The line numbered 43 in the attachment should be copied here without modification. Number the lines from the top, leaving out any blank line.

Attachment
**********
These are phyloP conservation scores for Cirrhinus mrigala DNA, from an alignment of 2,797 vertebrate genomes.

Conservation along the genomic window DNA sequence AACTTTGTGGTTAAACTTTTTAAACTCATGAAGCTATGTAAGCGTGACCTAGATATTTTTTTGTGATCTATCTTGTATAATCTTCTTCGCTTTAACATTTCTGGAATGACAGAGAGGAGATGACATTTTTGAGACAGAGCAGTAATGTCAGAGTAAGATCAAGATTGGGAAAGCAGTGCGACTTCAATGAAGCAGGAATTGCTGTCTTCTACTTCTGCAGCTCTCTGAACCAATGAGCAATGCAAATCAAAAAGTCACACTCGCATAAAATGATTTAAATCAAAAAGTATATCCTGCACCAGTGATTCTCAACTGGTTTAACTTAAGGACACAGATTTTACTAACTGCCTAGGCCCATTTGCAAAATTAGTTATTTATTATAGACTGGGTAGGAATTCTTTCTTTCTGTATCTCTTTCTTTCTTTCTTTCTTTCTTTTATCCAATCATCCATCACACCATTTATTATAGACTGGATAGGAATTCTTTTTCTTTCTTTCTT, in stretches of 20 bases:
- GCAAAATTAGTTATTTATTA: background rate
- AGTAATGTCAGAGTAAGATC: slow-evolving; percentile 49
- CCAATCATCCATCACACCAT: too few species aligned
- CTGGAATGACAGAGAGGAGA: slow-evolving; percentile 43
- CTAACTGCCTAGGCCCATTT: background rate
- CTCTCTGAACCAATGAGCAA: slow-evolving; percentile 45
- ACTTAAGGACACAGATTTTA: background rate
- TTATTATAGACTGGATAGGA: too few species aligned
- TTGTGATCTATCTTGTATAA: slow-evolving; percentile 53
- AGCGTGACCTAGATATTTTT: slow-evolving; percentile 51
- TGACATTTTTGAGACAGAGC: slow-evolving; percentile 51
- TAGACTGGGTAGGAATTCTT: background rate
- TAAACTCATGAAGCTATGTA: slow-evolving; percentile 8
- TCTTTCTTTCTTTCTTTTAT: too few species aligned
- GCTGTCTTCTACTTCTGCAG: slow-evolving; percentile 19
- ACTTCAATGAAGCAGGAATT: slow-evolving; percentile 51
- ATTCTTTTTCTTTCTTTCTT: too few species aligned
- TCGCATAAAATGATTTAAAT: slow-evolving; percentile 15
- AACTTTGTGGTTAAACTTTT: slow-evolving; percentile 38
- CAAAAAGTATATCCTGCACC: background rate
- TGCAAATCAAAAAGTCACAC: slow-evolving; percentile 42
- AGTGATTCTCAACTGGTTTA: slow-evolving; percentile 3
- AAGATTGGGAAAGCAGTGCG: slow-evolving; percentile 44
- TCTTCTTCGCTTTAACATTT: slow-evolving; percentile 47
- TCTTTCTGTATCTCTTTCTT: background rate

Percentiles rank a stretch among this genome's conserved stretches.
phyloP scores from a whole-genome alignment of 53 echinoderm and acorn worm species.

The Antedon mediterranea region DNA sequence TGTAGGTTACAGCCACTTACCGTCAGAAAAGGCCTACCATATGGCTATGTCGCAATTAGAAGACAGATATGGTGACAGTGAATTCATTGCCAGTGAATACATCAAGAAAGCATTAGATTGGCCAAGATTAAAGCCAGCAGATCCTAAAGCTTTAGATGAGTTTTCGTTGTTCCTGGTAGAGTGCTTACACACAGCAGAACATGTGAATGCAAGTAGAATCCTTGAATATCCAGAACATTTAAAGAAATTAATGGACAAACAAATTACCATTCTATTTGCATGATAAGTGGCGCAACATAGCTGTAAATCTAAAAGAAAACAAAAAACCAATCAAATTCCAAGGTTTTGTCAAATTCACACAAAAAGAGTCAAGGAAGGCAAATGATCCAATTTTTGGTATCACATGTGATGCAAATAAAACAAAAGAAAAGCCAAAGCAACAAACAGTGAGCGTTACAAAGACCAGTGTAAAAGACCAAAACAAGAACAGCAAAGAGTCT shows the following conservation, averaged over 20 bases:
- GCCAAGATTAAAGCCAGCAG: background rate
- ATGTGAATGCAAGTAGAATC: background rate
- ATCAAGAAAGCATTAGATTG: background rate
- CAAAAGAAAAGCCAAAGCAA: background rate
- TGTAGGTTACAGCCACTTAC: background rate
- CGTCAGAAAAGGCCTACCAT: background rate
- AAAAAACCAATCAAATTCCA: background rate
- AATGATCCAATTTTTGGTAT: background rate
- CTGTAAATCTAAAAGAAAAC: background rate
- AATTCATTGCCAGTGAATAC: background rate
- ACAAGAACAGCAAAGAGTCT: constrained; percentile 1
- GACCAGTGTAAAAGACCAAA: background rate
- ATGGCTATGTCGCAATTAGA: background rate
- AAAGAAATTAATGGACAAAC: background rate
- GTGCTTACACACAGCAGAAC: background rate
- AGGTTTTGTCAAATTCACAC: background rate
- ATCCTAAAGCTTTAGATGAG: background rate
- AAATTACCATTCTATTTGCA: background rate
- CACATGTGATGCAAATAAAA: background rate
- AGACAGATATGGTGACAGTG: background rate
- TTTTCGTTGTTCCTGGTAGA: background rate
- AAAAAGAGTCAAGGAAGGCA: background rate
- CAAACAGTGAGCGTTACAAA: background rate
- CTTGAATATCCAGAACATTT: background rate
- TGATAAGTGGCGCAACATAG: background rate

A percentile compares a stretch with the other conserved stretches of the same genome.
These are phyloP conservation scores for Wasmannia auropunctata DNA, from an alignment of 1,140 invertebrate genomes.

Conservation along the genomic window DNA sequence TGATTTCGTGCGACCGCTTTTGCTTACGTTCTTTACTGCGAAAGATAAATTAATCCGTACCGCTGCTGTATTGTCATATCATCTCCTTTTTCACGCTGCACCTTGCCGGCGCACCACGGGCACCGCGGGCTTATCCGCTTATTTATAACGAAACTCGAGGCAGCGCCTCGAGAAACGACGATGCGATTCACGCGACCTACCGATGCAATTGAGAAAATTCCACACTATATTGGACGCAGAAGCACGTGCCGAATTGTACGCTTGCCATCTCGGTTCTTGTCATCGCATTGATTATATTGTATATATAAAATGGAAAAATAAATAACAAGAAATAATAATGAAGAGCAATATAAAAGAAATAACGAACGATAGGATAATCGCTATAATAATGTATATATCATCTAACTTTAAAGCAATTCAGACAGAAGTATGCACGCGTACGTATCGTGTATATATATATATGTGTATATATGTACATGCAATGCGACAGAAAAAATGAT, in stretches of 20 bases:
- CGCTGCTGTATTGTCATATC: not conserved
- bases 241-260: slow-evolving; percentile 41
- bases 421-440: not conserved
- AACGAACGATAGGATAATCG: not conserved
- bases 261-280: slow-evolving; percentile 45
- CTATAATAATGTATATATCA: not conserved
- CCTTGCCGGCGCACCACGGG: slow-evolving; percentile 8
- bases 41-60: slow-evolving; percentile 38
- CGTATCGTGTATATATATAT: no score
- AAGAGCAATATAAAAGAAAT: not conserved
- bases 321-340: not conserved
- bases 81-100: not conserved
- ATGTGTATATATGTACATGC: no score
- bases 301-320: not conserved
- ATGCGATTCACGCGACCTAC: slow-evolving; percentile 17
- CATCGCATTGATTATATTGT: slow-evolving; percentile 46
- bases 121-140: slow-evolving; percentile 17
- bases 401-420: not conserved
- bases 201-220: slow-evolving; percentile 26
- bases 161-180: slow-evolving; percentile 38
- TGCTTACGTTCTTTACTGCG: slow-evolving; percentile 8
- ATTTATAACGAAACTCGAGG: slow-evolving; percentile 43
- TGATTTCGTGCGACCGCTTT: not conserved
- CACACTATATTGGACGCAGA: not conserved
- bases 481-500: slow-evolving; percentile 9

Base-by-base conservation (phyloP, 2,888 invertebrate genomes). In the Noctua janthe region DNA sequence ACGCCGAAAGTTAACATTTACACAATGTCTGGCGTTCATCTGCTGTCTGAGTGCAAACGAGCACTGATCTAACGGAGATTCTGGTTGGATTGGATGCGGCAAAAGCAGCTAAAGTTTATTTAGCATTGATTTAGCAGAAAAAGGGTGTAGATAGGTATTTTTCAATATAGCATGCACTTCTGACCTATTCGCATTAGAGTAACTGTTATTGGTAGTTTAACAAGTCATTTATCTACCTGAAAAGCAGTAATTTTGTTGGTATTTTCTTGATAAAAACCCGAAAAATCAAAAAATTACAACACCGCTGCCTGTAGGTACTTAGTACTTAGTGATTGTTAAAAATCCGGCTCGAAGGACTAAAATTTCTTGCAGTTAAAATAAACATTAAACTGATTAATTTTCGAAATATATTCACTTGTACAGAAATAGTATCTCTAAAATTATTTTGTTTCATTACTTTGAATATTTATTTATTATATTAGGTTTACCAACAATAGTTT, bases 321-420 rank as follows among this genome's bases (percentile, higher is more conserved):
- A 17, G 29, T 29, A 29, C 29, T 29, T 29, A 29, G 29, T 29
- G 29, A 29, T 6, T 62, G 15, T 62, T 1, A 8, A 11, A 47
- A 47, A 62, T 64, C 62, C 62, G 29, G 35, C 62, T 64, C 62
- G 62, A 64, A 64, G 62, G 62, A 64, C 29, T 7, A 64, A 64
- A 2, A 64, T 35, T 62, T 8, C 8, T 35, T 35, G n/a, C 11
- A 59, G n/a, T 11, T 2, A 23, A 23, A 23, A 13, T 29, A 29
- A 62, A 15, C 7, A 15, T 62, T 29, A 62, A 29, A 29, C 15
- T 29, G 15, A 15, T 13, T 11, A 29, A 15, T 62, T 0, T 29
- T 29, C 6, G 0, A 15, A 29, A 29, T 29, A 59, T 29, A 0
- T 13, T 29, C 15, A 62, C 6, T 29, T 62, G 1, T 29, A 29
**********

- ATGGCTATGTCGCAATTAGA: background rate